15 November 2018

From the edge

Post Card Brewing Co. had been on hiatus for a while. Its host brewery, Craftworks, moved location and rebranded as Select Batch, and now the Post Card series has had a revamp also, with modern labels and moderner 440ml cans.

Two new releases signalled the return, beginning with The Grand Stretch, a dunkel kristal [sic] weisse, which is a very unusual style for an Irish brewer to tackle. It looks handsome in the glass: the purest shade of polished chestnut. Maybe it's the filtering, but it lacks the richness found in hefeweizen, being quite thin and crisp, with dark toasted grain, finishing dry. There's a hint of green banana and some asparagus-like German hops, but also a cherry sourness which is very out of keeping for a weisse of any stripe. I'll admit the particular sub-style is not one I'm familiar with, but I don't think this quite works, other than the appearance, of course.

A more on-trend style, New England IPA, is represented by the second beer, Hazy Moose. It's only slightly hazy, being otherwise a rather wan and watery-looking yellow. The aroma is superb: freshly sweet pineapple with hints of sharper grapefruit -- balance, tropical style. And that's exactly what's delivered on tasting; annoyingly so, as there's not much else I can say. There's a slight added yeast spice and a warmth from its 6.5% ABV, but otherwise it's real pithy grapefruit buddying up with smooth sweet pineapple in a deliciously tasty way. I inhaled it in quite an indecent fashion and immediately hankered after another.

I look forward to further releases from Post Card v.2. Especially where hops are involved.

14 November 2018

Darkness and daylight

This post started out as a quick catch-up with YellowBelly Brewery but their output being what it is, it's now a five-beer mini-marathon.

We begin with the fourth release in their members-only club series. CloisterPhobia came branded as a 7.5% ABV dark abbey beer. Any Trappist notions are immediately extinguished by the fast-dissipating excuse for a head. It smells roasty, like a porter. The flavour has a bit more Belgian about it: hints of prunes, raisins and chocolate, but there's a lack of richness which I assign to the relatively low alcohol. This seems to me like a quadrupel brewed to dubbel strength, so just a little off kilter and lacking in power. While decent, it's no improvement on the Belgian originals.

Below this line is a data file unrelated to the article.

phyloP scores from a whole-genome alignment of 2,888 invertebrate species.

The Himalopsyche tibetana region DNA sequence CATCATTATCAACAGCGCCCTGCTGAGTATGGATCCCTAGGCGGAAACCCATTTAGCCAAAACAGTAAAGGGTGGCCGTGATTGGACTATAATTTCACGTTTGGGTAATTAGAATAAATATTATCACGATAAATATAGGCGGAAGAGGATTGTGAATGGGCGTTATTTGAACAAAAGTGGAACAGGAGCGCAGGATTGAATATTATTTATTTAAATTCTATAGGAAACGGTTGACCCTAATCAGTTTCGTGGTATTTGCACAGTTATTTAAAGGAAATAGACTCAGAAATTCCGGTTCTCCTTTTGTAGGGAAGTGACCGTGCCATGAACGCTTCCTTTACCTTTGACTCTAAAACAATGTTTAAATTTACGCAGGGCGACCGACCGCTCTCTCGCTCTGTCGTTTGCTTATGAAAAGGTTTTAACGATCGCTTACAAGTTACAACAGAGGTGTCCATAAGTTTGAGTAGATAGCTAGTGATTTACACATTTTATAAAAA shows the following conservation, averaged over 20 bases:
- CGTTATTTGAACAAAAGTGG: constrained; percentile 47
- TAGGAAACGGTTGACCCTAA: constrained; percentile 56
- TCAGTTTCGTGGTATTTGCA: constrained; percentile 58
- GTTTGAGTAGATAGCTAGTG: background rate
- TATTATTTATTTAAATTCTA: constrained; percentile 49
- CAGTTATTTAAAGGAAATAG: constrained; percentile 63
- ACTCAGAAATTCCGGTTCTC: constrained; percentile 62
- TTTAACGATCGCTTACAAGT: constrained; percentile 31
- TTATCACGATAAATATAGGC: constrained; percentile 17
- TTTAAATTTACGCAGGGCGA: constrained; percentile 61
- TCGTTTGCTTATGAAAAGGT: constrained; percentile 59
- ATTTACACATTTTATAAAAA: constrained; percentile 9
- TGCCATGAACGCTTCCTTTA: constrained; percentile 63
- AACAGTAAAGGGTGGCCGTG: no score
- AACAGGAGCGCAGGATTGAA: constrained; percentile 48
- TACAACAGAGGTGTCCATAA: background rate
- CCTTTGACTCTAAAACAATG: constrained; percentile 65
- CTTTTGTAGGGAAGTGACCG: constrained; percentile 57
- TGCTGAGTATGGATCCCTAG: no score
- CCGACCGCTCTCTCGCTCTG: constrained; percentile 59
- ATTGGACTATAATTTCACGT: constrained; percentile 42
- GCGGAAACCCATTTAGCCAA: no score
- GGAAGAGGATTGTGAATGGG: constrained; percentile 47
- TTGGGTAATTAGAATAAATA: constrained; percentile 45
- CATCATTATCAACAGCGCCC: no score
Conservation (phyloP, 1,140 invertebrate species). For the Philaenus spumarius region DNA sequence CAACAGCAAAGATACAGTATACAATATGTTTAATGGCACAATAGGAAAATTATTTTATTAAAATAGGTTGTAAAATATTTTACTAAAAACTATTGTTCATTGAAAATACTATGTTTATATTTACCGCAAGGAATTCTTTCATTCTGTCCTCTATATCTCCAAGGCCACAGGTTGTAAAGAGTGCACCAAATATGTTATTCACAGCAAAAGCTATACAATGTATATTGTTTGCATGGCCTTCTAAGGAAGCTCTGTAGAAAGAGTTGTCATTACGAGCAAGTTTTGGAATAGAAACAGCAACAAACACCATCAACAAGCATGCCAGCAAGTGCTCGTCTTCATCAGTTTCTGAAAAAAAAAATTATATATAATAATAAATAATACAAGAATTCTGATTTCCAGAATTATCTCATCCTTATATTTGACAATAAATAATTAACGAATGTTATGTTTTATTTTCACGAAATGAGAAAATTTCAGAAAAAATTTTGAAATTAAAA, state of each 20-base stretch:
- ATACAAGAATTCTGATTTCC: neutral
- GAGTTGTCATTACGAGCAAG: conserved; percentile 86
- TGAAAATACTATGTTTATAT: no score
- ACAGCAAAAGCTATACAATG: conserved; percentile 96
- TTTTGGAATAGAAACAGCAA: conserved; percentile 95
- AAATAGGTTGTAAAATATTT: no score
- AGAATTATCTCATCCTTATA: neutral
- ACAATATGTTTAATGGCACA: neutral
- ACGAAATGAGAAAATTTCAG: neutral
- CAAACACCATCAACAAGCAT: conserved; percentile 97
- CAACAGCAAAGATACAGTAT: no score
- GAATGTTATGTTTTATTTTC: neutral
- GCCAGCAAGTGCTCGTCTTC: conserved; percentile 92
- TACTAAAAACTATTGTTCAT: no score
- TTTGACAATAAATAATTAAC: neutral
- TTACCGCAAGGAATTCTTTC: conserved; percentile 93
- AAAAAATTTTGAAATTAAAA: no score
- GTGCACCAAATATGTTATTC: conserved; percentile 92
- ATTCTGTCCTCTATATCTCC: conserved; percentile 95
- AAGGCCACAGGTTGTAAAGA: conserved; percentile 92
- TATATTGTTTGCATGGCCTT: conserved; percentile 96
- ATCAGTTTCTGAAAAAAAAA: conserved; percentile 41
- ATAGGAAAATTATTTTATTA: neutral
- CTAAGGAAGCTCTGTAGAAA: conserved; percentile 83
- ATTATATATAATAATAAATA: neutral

And if you want on board for the 2019 club, bookings are now being taken.

A pair of new sour beers landed a couple of weeks previously, appearing side-by-side in UnderDog and I'm sure plenty of other places too.

Sunset was 7.2% ABV and a deep orange colour. This piles in the grains, coming across crisp and husky, primarily. The obvious strength lends it a soft warmth which butts up against a curdling sourness, a flavour which is merely tangy at the outset but develops into full-on vinegar by the end. This is a real bruiser, far from a fun and zippy sour beer, more of a serious chin-stroker. As a man of unrefined tastes I found it hard to enjoy.

What do we get with Sunrise, other than an ABV reduced to 7.1%? It's still weighty, and identical looking, but there's definitely more zing in this: a distinct squirt of Jif lemon and some coconut oil, leading to a refreshingly tart finish. It's not all that complex but it is tasty, making good use of dry hopping to add character to a big and blousey sour beer. I still think the strength is unwarranted: the pair of these would have been better beers under the 5% ABV mark, I reckon.

Looks like I'm hard to please when it comes to the 7.x% ABV zone: your abbey ale is too weak and your sour ones too strong. How about a nice Baltic porter, hmm?